Soricimed Biopharma Inc. is a success story in translational research: taking technology from the academic research bench to private industry. Work that began out of curiosity in Professor Jack Stewart’s research lab at Mount Allison University in Sackville, New Brunswick, Canada, was moved into the private sector in 2005. Initially starting as BioProspecting NB Inc., a private, early-stage drug development company, Professor Stewart’s discovery of a proprietary bi-functional paralytic peptide, soricidin, with ion channel modulating characteristics soon became much more.
In 2000 we learned of the paralytic nature of the saliva of the northern short-tailed shrew (Blarina brevicauda). After finding that no one had identified the paralytic principle, we began a research program to identify the compound produced in this unique and ancient venomous mammalian species.
The ability of shrew saliva to immobilize insects was recognized earlier by Dr. Irwin G. Martin (Martin, I.G. 1981. Venom of the short-tailed shrew (Blarina brevicauda) as an insect immobilizing agent. J. Mammalogy, 62:189-192.). Work in the Stewart laboratory at Mount Allison University led to the discovery and development of a novel mammalian paralytic peptide, now called soricidin, from the shrew venom. The paralytic, non-opioid properties of the peptide suggested potential application for pain treatment (migraine, myofacial pain, neuromuscular disease, chronic and acute neuropathy pain) with the value-added benefit of not being an addictive moiety. Further screening offered another opportunity as it indicated pronounced effects on cancer cells and potential application in oncology. This bi-functional nature of soricidin was another curiosity.
We learned how to separate the paralytic domain of the peptide from the anti-oncology domain, launching two development programs. In addition, we characterized and synthesized the soricidin peptide and several smaller derivatives of it.
We identified the target of the anti-oncology lead peptides as the selective calcium ion channel TRPV6 (transient receptor potential vanilloid family number 6). This ion channel is highly over-expressed in epithelial cancers (ovarian, prostate, breast etc.) and at very low levels, if at all, in healthy tissues. Soricidin derivatives (the C-series peptides) are highly effective inhibitors of this ion channel. In cancer cells that over-express TRPV6, inhibition of the TRPV6 channels interrupts a specific cell signaling pathway, triggering a self-destruct program.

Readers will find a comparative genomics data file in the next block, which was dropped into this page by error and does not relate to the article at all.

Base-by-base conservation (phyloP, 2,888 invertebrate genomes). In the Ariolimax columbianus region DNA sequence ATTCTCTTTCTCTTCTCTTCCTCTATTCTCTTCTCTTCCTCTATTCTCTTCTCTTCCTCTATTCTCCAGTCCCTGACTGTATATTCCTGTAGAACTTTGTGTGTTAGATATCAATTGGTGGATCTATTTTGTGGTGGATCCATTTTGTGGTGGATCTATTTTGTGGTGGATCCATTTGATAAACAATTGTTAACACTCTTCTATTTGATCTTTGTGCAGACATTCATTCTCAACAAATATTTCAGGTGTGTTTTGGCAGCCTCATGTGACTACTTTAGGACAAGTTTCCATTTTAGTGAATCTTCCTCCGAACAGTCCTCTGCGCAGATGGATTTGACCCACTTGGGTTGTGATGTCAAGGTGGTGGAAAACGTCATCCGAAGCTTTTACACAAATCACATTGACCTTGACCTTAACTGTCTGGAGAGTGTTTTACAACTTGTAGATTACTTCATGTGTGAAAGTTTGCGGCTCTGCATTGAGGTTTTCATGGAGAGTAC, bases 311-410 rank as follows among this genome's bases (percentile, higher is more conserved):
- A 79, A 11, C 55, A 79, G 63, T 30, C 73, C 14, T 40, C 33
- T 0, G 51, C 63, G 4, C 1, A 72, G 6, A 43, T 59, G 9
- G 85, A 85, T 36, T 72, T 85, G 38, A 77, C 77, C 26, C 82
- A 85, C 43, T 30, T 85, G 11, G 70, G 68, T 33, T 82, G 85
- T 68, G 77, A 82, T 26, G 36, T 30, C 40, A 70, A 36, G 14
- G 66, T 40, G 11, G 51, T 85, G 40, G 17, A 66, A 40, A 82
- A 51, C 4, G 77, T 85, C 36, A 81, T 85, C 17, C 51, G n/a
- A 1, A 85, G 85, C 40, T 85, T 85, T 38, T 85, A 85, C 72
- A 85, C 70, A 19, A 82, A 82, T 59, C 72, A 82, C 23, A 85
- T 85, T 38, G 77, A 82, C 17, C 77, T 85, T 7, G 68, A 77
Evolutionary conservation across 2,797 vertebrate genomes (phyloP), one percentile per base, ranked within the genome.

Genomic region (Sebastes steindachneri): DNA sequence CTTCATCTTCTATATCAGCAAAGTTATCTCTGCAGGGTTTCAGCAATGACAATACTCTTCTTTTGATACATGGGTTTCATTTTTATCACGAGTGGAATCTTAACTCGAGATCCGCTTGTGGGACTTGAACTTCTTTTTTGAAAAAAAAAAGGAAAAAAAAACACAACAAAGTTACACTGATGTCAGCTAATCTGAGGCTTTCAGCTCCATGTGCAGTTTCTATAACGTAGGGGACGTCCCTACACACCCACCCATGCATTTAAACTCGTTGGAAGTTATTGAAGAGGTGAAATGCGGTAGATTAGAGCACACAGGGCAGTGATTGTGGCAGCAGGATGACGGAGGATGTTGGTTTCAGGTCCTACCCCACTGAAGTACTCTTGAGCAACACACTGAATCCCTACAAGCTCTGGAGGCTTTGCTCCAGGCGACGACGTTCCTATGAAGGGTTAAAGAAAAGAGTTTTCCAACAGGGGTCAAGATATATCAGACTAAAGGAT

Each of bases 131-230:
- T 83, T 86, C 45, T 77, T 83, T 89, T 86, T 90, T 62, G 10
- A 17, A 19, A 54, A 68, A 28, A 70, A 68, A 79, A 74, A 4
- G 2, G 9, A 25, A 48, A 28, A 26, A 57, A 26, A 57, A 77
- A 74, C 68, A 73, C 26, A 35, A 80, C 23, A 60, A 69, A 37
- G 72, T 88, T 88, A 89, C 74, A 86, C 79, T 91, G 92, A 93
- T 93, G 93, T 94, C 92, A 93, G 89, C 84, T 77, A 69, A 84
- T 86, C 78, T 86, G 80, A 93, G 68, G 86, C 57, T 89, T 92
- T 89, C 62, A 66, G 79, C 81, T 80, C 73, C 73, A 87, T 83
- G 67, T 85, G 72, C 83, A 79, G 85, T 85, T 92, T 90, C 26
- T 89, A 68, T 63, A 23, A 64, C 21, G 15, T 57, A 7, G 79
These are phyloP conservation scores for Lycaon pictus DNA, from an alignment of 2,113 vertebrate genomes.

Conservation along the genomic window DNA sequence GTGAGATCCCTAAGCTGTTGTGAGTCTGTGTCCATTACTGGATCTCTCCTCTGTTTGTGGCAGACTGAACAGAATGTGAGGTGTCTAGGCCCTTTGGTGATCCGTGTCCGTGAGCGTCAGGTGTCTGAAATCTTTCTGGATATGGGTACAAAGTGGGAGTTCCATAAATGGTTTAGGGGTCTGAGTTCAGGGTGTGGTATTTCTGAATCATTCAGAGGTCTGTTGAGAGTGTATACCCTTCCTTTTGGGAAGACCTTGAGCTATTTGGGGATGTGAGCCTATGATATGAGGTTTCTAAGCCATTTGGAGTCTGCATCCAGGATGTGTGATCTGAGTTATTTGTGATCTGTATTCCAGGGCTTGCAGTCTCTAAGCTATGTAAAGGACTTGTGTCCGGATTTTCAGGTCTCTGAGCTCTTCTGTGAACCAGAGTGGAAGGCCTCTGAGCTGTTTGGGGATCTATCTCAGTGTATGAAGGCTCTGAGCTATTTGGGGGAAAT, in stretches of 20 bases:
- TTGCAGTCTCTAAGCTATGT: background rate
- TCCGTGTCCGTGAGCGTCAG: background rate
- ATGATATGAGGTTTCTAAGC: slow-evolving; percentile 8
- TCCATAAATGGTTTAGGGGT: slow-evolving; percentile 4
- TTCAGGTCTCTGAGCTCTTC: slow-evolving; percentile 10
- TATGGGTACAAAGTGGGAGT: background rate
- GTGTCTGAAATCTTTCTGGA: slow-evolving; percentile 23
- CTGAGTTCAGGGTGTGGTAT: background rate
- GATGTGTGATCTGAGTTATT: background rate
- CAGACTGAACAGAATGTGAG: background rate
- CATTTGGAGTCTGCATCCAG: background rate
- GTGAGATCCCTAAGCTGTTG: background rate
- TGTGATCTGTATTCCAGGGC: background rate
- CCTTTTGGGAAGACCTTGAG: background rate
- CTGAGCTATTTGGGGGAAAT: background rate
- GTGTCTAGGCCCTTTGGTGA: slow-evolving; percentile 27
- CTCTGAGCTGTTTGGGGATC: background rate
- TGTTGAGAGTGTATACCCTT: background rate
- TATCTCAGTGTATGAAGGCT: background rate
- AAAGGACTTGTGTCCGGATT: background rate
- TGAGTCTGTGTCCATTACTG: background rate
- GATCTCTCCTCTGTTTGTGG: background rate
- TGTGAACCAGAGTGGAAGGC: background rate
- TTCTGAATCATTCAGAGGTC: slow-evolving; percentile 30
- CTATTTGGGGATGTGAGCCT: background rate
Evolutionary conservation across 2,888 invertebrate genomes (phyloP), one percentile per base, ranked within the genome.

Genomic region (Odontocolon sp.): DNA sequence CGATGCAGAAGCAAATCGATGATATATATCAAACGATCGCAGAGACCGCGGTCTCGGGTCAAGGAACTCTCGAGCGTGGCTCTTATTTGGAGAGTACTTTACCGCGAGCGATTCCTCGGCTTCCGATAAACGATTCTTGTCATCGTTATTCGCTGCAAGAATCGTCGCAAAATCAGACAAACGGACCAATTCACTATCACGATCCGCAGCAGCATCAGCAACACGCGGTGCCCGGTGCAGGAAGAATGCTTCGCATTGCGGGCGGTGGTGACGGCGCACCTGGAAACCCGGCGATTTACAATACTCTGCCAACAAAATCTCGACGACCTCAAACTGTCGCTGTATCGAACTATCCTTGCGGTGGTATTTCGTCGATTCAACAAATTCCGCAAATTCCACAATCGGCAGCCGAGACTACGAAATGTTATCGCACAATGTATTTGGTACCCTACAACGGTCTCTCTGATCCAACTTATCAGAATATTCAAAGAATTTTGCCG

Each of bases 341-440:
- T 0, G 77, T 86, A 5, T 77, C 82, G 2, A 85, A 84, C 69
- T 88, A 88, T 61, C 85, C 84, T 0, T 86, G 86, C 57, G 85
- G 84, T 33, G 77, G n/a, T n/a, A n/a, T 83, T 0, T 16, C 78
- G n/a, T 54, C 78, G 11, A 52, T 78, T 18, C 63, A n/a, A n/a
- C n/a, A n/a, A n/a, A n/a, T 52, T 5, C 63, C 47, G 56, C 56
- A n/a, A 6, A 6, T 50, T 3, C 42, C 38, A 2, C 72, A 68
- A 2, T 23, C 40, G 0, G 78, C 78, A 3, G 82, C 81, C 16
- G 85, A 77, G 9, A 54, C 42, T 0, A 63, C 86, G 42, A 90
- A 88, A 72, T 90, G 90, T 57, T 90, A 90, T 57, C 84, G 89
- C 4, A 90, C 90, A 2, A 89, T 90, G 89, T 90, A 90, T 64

After very successful in vitro studies with many cell lines derived from ovarian, prostate and breast cancers, we identified our lead candidates from the smaller derivative panel of peptides.
As part of the study of the mechanism-of-action of our lead candidate, we learned that the drug target, and the drugs themselves, could be adapted to distinguish healthy cells from Stage I ovarian cancers. We now have proof of concept for a blood test, a peptide-based scanning technology and biopsy test that detects, locates and monitors, or confirms earliest stages of ovarian, breast and prostate cancers. Along with the therapeutic, we are developing a full spectrum of protocols for the early detection of ovarian cancer.
Following a successful transition to animal studies and the discovery that there was a very small toxicity profile, we have begun planning for Phase I clinical trials.
A more recent development is to use the homing nature of the C-peptide to ferry other pharmaceuticals to TRPV6-rich tumours and lymph nodes. This latter is another curiosity since the C-series peptides bio-accumulate in lymph nodes opening the possibility of drug delivery directly to them, as well as tumours.
Currently, there are three main components to the soricidin platform:
- the C-series peptides (anti-cancer domain peptides) therapeutic capabilities,
- the C-series peptide prognostic/diagnostic/drug delivery capabilities,
- the N-series peptides pain/analgesic capabilities.
As work at BioProspecting progressed and moved through the preclinical stage, it became obvious that a more globally oriented biopharma image was required. In 2010, we changed our name to Soricimed Biopharma Inc.
Bolstered through a recent conclusion of our Series A round of financing, Soricimed is now moving the oncology applications toward the completion of a Phase I clinical trial and moving the early diagnostic discoveries toward a prototype.